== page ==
Book Review

Book Review: Hector and the Search for Happiness by François Lelord

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“But, in reality, being unhappy might also teach him something about happiness.”

Hector and the Search for Happiness is a novel written by French writer Francois Lelord in 2002 and translated in to English in 2010. Set in various unnamed cities in the world, this is a story of a man named Hector whose profession took him to an adventure that would widen his horizon and understanding to that one thing his patient have been looking for: HAPPINESS.

This is a short novel written in the third person narrative that tells the story of a psychiatrist named Hector and his search for happiness. Hector have had quite a few patients and though he’s treated a few, he still finds some patients suffering with unhappiness that lies deeper into their own being. They may have a good life, with loving families and stable jobs but they still go to Hector for help. He realized he can’t help them all with his limited knowledge of happiness and so he embarked on an adventure that took him to cities in Asia, Africa and America.

We all want happiness in life and this is the reason I see why this book has sold over two million copies worldwide. The title being about the search for happiness, I’m sure readers won’t think twice of grabbing a copy. Plus, it’s just a 240 page-book, so why not, right?! On the other hand, I personally find this book a bit of a shallow read as the story itself goes on a rather straight line with obvious conclusion at the end. The lessons that Hector has learned throughout his journey are sure worth remembering but I feel that these are the only thing that kept me reading this book. I thought the writer could have focused more on complex experiences of the characters that would lead Hector to lessons about happiness. Complex background stories/experiences could have given the lessons a deeper meaning to them.

I’d rate it a 2 out of 5 stars. I thought the book was written a bit bland that I lost interest around the 2nd half.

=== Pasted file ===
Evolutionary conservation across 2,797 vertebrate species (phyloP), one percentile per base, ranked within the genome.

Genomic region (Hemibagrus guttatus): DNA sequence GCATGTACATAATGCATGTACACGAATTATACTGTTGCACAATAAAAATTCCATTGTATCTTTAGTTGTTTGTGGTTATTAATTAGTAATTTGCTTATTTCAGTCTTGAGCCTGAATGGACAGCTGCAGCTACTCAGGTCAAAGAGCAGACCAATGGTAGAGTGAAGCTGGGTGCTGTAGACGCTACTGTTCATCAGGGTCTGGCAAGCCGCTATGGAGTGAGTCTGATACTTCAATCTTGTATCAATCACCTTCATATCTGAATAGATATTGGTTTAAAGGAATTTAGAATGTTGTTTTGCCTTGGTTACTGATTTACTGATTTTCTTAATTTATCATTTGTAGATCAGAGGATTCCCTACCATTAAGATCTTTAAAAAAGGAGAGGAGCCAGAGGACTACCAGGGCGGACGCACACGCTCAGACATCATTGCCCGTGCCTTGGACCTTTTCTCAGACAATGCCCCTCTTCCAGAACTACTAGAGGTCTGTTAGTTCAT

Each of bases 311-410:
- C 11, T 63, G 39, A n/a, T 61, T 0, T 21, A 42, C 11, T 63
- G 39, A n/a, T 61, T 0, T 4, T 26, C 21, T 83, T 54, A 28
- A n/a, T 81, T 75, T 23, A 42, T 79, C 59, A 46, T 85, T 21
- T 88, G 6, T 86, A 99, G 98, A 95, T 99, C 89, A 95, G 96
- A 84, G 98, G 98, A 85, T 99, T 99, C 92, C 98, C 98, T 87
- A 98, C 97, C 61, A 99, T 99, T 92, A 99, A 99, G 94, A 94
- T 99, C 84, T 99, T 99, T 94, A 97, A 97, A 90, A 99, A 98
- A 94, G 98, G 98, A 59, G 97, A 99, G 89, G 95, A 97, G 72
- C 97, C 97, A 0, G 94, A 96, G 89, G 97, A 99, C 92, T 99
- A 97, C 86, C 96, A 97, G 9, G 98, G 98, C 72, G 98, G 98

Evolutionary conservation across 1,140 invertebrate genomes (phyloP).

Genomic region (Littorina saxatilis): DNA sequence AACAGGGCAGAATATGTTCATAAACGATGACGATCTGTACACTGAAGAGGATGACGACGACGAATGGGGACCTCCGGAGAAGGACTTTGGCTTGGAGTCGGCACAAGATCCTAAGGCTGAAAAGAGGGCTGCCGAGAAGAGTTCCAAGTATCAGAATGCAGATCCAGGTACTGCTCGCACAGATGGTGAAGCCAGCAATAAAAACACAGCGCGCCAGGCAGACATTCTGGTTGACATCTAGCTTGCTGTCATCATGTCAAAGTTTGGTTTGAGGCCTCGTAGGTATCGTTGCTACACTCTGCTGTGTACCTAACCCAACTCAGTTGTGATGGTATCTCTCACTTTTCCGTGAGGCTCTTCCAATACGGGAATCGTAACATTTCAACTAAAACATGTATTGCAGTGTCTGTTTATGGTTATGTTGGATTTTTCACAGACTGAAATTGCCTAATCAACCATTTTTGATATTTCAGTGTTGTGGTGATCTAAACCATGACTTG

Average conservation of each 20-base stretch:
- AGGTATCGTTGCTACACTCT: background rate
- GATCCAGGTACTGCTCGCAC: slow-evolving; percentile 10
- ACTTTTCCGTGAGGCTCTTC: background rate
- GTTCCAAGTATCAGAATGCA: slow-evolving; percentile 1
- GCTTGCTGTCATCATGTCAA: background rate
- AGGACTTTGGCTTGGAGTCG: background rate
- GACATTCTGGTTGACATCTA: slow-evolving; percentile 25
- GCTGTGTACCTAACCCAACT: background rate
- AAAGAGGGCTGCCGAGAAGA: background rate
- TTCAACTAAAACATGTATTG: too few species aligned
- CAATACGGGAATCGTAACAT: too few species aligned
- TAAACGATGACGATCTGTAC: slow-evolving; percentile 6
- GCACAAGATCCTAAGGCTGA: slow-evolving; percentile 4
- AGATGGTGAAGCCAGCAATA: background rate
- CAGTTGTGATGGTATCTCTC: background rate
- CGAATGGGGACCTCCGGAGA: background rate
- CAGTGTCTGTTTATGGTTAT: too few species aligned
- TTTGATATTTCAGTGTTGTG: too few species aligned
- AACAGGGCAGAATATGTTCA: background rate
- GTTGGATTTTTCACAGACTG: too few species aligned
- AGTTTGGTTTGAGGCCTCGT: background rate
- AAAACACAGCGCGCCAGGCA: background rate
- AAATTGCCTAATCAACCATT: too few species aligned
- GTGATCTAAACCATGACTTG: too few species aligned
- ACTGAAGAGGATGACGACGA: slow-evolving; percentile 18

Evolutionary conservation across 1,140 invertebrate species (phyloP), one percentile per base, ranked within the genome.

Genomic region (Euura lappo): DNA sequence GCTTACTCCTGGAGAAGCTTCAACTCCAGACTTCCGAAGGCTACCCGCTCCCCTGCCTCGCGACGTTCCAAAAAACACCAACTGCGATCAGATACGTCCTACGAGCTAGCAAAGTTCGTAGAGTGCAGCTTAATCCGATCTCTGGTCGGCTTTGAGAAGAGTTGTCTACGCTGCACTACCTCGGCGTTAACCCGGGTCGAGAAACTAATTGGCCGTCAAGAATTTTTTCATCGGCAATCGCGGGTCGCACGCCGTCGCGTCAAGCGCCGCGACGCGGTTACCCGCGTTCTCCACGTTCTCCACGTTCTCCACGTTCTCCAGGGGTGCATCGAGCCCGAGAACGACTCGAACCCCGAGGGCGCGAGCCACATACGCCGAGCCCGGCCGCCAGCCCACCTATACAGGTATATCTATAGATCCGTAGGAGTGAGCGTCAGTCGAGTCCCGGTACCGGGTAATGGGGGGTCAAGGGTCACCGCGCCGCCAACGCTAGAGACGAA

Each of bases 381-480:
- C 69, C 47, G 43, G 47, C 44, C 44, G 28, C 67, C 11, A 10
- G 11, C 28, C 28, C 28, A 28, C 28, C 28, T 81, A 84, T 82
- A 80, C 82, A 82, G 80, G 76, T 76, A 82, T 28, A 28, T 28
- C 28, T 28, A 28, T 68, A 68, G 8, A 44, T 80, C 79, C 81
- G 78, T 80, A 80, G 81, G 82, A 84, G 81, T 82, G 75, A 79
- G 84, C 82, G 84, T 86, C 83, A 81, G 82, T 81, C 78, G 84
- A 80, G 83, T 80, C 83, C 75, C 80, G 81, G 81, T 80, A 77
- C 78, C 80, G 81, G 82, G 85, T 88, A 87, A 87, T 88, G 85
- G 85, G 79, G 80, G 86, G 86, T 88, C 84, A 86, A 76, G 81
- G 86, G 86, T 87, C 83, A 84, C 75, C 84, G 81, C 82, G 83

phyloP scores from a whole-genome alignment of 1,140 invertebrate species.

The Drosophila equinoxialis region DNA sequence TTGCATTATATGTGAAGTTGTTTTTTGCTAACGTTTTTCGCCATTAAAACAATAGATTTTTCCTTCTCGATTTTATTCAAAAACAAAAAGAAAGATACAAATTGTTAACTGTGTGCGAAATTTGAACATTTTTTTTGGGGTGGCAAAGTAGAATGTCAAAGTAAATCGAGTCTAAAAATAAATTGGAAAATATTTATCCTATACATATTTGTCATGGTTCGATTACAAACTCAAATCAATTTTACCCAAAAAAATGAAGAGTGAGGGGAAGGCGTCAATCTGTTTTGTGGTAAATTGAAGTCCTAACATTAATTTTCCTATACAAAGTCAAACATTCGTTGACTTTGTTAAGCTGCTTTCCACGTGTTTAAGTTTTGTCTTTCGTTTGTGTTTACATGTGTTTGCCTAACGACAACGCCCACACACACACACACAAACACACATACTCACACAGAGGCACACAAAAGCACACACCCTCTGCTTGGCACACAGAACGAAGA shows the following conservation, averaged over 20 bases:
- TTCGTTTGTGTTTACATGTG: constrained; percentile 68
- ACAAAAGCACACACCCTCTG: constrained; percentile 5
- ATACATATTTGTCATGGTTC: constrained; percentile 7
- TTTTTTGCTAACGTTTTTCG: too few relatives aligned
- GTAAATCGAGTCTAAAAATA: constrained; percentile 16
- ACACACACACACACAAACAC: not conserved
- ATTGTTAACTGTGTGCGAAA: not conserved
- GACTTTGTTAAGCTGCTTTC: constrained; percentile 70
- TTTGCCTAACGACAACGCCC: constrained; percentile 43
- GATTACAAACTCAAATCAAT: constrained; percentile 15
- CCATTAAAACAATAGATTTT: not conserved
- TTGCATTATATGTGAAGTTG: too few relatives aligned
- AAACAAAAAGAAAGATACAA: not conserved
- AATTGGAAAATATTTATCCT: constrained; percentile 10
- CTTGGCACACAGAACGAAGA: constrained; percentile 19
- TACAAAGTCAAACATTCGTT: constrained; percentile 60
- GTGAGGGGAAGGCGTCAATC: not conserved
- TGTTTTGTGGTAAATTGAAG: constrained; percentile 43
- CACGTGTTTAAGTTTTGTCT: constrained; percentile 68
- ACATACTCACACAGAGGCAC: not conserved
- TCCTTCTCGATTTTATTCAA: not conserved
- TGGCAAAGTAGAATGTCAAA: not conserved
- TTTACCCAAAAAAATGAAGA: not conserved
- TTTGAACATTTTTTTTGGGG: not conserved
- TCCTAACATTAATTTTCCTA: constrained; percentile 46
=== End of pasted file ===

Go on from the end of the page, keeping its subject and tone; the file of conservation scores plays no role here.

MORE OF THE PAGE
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Book Review

Book Review: Why Not Me? by Mindy Kaling

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But my secret is: even though I wish I could be thin, and that I could have the ease of lifestyle that I associate with being thin, I don’t wish for it with all of my heart. Because my heart is reserved for way more important things.

Why Not Me? is the second New York Times best-selling memoir written by American actress, comedienne and writer Mindy Kaling. Preceded by her first book “Is Everyone Hanging Out Without Me? (And Other Concerns), this book focused more on the success she’s gained over the years, how hard she worked for it and how she keeps herself grounded amidst all the fame.

In this book, Mindy shared some of her life experiences that have both tickled and touched my emotions. She’s written lengthy chapters dedicated to special people (ehemB.J. Novak-hem!) in her life and how they play big roles in it. She wrote about her work and how she juggles being the writer, executive producer and main star in a TV show with her name on it! Generally, the book is about the *real* life of a middle-aged successful woman and how she balance things from her love life, work life, her diet, and everything in between.

I might be a bit bias because I love Mindy Kaling so this review might be all about “I JUST LOVE HER TO DEATH”! I love her character in The Office (my all-time fave) and loved her even more when I found out that she also writes/directs some episodes for the show. This book is essential to all the girls out there who have ever doubted (still do!) their abilities and who immaculately feel the pressure from the society to fit in a certain mold. Mindy never fail to make me laugh and inspire all at the same time. I love that she continue to be an image of an independent woman who is not afraid to face her flaws and flaunt them, if needed.

I love how she’s repeatedly pointed out in this book that HARD WORK PAYS! If I would sum this book up, it would have to be “How Mindy Kaling Worked Hard For Everything She Got Now And Why You Should Too”. I believe it’s important to earn the things you have in your life through hard work and she is a living example to that. She’s also written that no matter how good you have it, it’s cool to want more. See? The tone of this review is all “I love her blah blah..”

I’d give it a 3 out of 5 stars for no matter how I love Mindy, I felt that this book was just a mere continuation of her first memoir. I felt that the stories she’s written here were  extensions of the first book. In spite of it all, I still love her to death! She will forever be one of my favorite persons in Hollywood.